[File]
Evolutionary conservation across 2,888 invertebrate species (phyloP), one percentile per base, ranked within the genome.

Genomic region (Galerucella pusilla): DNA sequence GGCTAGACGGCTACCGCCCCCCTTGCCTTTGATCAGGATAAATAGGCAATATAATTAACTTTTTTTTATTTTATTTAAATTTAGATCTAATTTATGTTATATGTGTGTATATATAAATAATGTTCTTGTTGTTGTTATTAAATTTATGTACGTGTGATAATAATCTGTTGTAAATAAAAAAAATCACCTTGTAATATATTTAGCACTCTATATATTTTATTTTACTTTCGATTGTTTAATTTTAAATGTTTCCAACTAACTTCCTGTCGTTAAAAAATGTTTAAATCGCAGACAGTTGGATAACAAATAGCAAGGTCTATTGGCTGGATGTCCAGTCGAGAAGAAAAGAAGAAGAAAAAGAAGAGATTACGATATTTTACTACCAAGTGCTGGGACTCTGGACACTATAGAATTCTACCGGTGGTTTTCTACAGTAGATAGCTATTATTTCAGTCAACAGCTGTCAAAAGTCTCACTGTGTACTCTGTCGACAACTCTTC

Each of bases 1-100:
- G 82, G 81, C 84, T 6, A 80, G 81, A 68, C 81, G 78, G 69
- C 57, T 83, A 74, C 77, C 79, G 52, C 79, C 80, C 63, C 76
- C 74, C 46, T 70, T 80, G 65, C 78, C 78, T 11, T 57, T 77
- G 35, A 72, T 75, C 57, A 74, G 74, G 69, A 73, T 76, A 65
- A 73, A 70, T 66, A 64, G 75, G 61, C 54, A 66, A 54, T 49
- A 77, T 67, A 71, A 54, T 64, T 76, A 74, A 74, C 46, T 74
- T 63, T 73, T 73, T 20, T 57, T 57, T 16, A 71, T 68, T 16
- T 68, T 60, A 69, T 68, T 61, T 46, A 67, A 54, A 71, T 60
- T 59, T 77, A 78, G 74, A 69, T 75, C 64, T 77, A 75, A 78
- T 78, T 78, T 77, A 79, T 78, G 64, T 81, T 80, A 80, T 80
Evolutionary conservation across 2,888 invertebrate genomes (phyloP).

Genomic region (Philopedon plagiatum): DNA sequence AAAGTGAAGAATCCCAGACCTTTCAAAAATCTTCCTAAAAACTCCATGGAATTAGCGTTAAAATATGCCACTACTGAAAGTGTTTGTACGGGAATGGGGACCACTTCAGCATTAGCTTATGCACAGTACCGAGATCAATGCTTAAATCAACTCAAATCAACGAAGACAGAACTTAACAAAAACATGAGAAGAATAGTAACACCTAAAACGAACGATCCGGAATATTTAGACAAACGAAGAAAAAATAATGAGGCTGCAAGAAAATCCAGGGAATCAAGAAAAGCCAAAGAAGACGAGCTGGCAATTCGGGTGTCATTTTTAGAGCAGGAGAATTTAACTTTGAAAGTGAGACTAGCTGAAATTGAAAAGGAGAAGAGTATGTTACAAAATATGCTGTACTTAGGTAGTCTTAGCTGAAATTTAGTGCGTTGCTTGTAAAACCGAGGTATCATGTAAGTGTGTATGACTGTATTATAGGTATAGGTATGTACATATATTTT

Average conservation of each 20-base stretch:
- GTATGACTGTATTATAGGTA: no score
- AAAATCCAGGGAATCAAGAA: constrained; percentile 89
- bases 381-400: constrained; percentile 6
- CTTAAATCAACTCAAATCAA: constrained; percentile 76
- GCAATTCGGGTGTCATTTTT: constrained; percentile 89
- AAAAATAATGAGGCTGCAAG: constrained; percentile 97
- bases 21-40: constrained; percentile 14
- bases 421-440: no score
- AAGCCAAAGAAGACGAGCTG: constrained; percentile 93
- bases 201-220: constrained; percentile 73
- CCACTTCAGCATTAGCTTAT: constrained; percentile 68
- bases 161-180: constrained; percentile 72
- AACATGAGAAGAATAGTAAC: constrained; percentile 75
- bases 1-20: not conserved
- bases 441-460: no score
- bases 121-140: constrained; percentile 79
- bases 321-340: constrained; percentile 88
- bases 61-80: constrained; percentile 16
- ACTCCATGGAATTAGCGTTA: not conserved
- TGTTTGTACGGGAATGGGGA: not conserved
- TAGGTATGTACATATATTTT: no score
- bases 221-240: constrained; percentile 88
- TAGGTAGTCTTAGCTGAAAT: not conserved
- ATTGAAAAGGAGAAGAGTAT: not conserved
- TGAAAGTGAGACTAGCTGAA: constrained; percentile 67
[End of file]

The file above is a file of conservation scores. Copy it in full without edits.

Evolutionary conservation across 2,888 invertebrate species (phyloP), one percentile per base, ranked within the genome.

Genomic region (Galerucella pusilla): DNA sequence GGCTAGACGGCTACCGCCCCCCTTGCCTTTGATCAGGATAAATAGGCAATATAATTAACTTTTTTTTATTTTATTTAAATTTAGATCTAATTTATGTTATATGTGTGTATATATAAATAATGTTCTTGTTGTTGTTATTAAATTTATGTACGTGTGATAATAATCTGTTGTAAATAAAAAAAATCACCTTGTAATATATTTAGCACTCTATATATTTTATTTTACTTTCGATTGTTTAATTTTAAATGTTTCCAACTAACTTCCTGTCGTTAAAAAATGTTTAAATCGCAGACAGTTGGATAACAAATAGCAAGGTCTATTGGCTGGATGTCCAGTCGAGAAGAAAAGAAGAAGAAAAAGAAGAGATTACGATATTTTACTACCAAGTGCTGGGACTCTGGACACTATAGAATTCTACCGGTGGTTTTCTACAGTAGATAGCTATTATTTCAGTCAACAGCTGTCAAAAGTCTCACTGTGTACTCTGTCGACAACTCTTC

Each of bases 1-100:
- G 82, G 81, C 84, T 6, A 80, G 81, A 68, C 81, G 78, G 69
- C 57, T 83, A 74, C 77, C 79, G 52, C 79, C 80, C 63, C 76
- C 74, C 46, T 70, T 80, G 65, C 78, C 78, T 11, T 57, T 77
- G 35, A 72, T 75, C 57, A 74, G 74, G 69, A 73, T 76, A 65
- A 73, A 70, T 66, A 64, G 75, G 61, C 54, A 66, A 54, T 49
- A 77, T 67, A 71, A 54, T 64, T 76, A 74, A 74, C 46, T 74
- T 63, T 73, T 73, T 20, T 57, T 57, T 16, A 71, T 68, T 16
- T 68, T 60, A 69, T 68, T 61, T 46, A 67, A 54, A 71, T 60
- T 59, T 77, A 78, G 74, A 69, T 75, C 64, T 77, A 75, A 78
- T 78, T 78, T 77, A 79, T 78, G 64, T 81, T 80, A 80, T 80
Evolutionary conservation across 2,888 invertebrate genomes (phyloP).

Genomic region (Philopedon plagiatum): DNA sequence AAAGTGAAGAATCCCAGACCTTTCAAAAATCTTCCTAAAAACTCCATGGAATTAGCGTTAAAATATGCCACTACTGAAAGTGTTTGTACGGGAATGGGGACCACTTCAGCATTAGCTTATGCACAGTACCGAGATCAATGCTTAAATCAACTCAAATCAACGAAGACAGAACTTAACAAAAACATGAGAAGAATAGTAACACCTAAAACGAACGATCCGGAATATTTAGACAAACGAAGAAAAAATAATGAGGCTGCAAGAAAATCCAGGGAATCAAGAAAAGCCAAAGAAGACGAGCTGGCAATTCGGGTGTCATTTTTAGAGCAGGAGAATTTAACTTTGAAAGTGAGACTAGCTGAAATTGAAAAGGAGAAGAGTATGTTACAAAATATGCTGTACTTAGGTAGTCTTAGCTGAAATTTAGTGCGTTGCTTGTAAAACCGAGGTATCATGTAAGTGTGTATGACTGTATTATAGGTATAGGTATGTACATATATTTT

Average conservation of each 20-base stretch:
- GTATGACTGTATTATAGGTA: no score
- AAAATCCAGGGAATCAAGAA: constrained; percentile 89
- bases 381-400: constrained; percentile 6
- CTTAAATCAACTCAAATCAA: constrained; percentile 76
- GCAATTCGGGTGTCATTTTT: constrained; percentile 89
- AAAAATAATGAGGCTGCAAG: constrained; percentile 97
- bases 21-40: constrained; percentile 14
- bases 421-440: no score
- AAGCCAAAGAAGACGAGCTG: constrained; percentile 93
- bases 201-220: constrained; percentile 73
- CCACTTCAGCATTAGCTTAT: constrained; percentile 68
- bases 161-180: constrained; percentile 72
- AACATGAGAAGAATAGTAAC: constrained; percentile 75
- bases 1-20: not conserved
- bases 441-460: no score
- bases 121-140: constrained; percentile 79
- bases 321-340: constrained; percentile 88
- bases 61-80: constrained; percentile 16
- ACTCCATGGAATTAGCGTTA: not conserved
- TGTTTGTACGGGAATGGGGA: not conserved
- TAGGTATGTACATATATTTT: no score
- bases 221-240: constrained; percentile 88
- TAGGTAGTCTTAGCTGAAAT: not conserved
- ATTGAAAAGGAGAAGAGTAT: not conserved
- TGAAAGTGAGACTAGCTGAA: constrained; percentile 67